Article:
Nor, in truth, does it reside primarily among the officials directly on the Brussels payroll.
The real power of the EU is to be found in the wider corpus of interested parties – the businesses invested in the regulatory process; the consultants and contractors dependent on Brussels spending; the landowners receiving cheques from the Common Agricultural Policy; the local councils with their EU departments; the seconded civil servants with remuneration terms beyond anything they could hope for in their home countries; the armies of lobbyists and professional associations; the charities and the NGOs.
From the second long article:
The trouble is that the people running the EU refuse to learn anything from the failure of their project. Since the euro crisis began, they have pursued only one policy: bailout-and-borrow. When it doesn’t work, they accelerate it.
For years, EU leaders have been conditioned to spend public money. The first instinct of a Eurocrat, in a crisis, is to reach for his wallet — or, rather to reach for your wallet, since EU officials themselves are exempt from paying national taxation.
Expanding their budgets, of course, is what bureaucracies do best.
Yes, this seems to be their only solution.
When I debated the crisis with a socialist MEP on television earlier this year, I suggested Greece wouldn’t begin to recover until it decoupled, defaulted and devalued. He stared at me in horror.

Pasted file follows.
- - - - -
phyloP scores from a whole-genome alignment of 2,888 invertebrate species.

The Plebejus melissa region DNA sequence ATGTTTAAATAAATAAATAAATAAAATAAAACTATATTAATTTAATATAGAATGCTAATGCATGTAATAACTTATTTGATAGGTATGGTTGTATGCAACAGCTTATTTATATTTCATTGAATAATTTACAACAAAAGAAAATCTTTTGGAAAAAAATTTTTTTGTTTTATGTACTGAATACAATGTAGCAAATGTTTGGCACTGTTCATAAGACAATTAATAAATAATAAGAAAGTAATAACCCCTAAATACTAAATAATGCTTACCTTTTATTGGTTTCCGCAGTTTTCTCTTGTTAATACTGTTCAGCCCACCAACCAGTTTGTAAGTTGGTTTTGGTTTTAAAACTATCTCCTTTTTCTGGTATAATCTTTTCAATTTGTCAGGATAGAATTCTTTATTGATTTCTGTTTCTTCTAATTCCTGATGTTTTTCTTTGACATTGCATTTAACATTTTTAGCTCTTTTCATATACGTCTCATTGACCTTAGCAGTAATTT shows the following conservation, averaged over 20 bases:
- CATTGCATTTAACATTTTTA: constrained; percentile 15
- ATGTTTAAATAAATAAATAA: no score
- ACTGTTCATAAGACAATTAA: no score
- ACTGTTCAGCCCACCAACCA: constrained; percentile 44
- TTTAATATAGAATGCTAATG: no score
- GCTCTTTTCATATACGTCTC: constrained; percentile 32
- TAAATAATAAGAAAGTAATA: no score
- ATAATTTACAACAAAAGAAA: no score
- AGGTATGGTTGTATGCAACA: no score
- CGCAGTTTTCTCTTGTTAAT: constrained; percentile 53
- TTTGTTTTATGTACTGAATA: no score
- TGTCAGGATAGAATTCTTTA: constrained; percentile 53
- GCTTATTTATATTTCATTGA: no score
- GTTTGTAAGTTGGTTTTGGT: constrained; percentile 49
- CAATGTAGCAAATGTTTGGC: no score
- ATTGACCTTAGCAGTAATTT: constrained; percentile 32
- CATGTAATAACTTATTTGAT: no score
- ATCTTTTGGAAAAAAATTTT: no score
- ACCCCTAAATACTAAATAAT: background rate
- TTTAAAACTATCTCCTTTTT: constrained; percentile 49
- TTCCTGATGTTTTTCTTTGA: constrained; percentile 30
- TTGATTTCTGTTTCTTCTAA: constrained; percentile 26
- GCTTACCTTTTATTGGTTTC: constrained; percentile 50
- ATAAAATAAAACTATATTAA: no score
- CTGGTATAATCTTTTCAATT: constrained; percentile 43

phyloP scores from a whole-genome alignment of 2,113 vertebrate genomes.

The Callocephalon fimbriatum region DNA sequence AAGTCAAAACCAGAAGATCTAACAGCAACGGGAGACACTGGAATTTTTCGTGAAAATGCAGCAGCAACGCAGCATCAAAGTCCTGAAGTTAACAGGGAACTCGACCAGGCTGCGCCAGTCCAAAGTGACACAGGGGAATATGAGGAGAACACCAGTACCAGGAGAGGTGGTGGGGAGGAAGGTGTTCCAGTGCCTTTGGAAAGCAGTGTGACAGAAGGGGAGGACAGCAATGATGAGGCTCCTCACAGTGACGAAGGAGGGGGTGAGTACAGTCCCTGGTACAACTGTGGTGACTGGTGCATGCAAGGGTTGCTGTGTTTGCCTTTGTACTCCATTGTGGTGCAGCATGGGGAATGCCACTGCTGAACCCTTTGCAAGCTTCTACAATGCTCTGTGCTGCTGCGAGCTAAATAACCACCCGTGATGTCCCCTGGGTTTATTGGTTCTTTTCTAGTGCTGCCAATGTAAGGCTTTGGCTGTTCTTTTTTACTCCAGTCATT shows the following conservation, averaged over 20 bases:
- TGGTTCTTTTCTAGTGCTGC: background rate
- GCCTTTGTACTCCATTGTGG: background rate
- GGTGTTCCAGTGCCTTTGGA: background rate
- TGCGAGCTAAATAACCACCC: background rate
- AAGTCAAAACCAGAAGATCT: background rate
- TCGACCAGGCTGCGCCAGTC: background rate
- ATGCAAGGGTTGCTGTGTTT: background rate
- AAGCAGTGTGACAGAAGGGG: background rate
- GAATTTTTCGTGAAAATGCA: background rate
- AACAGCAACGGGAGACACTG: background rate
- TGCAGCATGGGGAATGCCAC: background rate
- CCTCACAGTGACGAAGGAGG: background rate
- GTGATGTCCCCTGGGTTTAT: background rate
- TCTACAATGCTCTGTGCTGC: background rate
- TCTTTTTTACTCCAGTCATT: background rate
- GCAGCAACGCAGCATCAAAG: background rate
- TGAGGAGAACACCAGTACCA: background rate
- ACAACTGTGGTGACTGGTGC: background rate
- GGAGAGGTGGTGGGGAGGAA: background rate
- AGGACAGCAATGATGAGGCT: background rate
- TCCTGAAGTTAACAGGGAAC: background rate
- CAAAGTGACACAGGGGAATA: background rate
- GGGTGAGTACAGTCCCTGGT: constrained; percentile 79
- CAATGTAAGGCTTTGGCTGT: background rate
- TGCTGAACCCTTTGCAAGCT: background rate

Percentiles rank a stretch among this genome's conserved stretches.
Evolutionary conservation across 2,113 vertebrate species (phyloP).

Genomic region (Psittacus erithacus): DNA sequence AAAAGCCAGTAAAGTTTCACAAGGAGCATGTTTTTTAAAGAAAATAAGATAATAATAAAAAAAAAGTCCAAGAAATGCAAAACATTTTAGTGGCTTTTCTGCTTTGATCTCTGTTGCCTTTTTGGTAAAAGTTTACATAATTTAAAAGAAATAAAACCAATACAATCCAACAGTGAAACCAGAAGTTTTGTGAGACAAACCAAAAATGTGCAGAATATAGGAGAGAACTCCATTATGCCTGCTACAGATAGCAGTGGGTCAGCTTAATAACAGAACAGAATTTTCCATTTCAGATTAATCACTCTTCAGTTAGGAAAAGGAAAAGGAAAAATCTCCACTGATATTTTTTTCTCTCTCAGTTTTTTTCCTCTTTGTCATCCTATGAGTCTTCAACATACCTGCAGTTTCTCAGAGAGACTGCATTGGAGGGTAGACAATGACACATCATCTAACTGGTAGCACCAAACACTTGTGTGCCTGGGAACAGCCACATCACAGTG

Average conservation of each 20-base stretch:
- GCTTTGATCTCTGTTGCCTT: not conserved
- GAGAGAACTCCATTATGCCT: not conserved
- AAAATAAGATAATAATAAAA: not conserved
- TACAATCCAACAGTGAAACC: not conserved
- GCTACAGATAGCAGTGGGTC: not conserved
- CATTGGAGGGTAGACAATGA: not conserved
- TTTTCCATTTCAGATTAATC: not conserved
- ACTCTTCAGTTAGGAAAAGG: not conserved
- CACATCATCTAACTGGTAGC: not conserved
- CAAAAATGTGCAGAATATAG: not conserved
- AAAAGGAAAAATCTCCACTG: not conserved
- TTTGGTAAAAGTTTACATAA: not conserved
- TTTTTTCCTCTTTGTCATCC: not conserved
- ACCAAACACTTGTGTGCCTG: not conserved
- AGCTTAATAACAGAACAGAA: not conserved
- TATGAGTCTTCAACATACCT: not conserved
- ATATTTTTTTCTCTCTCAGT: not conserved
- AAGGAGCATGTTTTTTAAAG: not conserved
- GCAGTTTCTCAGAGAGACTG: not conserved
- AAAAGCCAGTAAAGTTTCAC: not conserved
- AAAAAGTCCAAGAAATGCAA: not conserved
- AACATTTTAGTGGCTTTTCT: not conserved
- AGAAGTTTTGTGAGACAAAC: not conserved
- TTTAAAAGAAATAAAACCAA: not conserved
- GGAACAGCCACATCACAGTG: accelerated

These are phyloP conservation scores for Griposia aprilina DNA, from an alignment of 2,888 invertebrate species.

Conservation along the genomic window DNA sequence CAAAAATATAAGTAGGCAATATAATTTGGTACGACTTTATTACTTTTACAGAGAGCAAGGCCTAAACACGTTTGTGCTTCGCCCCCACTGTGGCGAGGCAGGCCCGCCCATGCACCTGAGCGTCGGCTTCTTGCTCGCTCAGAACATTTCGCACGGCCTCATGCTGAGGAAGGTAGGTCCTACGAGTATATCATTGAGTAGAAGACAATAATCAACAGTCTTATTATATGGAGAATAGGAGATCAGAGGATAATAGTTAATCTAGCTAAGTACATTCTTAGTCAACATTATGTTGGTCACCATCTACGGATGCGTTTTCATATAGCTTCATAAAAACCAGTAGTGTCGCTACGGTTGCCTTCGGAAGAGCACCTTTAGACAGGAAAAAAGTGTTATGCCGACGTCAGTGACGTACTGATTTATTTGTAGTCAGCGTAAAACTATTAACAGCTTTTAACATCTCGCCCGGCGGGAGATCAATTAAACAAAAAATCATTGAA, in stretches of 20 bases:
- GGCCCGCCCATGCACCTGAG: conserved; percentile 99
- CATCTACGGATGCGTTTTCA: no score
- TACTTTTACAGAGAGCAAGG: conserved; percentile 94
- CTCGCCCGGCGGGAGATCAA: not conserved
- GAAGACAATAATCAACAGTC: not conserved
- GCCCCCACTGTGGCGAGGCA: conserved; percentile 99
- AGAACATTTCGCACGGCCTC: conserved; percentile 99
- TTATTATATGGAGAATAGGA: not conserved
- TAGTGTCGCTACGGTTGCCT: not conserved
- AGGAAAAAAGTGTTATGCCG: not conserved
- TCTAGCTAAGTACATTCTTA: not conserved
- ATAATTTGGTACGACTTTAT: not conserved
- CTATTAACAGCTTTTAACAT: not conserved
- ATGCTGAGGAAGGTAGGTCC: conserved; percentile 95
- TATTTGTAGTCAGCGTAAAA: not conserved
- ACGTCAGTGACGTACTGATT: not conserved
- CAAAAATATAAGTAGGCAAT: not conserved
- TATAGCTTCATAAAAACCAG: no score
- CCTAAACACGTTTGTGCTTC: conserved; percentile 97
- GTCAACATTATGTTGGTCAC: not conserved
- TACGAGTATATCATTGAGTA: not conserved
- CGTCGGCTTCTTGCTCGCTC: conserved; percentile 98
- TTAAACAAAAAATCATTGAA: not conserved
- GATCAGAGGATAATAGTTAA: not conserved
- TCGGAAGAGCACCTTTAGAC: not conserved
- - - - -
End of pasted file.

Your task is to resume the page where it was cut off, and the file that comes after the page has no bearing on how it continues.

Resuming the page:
This wasn’t about the economics, he spluttered. It was about the European ideal.
Surely it would be unthinkable for the EU to go ahead without the country where democracy was born. That would be a calamity for Greece and for Europe!
No, I felt like saying, it would be a calamity for you personally. As an MEP, you are far better off than you were as a Greek minister.
And from the third long article (maybe I missed one?):
Every nation joins the European Union for its own reasons. The French saw an opportunity to enlarge their gloire, the Italians were sick of a corrupt and discredited political class.
The burghers of the Low Countries had had enough of being dragged into wars between their larger neighbours, and the former Communist states saw membership as an escape from Soviet domination.
One thing in common is that they all joined out of a sense of pessimism: that they couldn’t succeed alone.
Confident and prosperous nations, such as Norway and Switzerland, see no need to abandon their present liberties. Less happy nations seek accession out of, if not despair, a sense of national angst. Britain signed up in 1973 at what was our lowest moment as a modern nation. Ever since the end of World War II, we had been comprehensively outperformed by virtually every Western European economy.
Suffering from double-digit inflation, constant strikes, the three-day week, power cuts and prices-and-incomes policies, decline seemed irreversible.
It was during this black period that we became a member of the Common Market, with the electorate confirming the decision by a majority of two to one in a referendum two years later.
He said that it was possible that the EU would just carry on like it is now, or carry out a managed separation, or an uncontrolled break-up of the eurozone.
It seems to me that what the EU is doing right now is trying to carry on as if nothing had happened. These people are idealists, not pragmatists. And the upshot therefore seems most likely to be a uncontrolled break-up, when something snaps and there’s no more sticking plasters to cover it.
Anyway, it was a fascinating read. There was a lot that I didn’t know.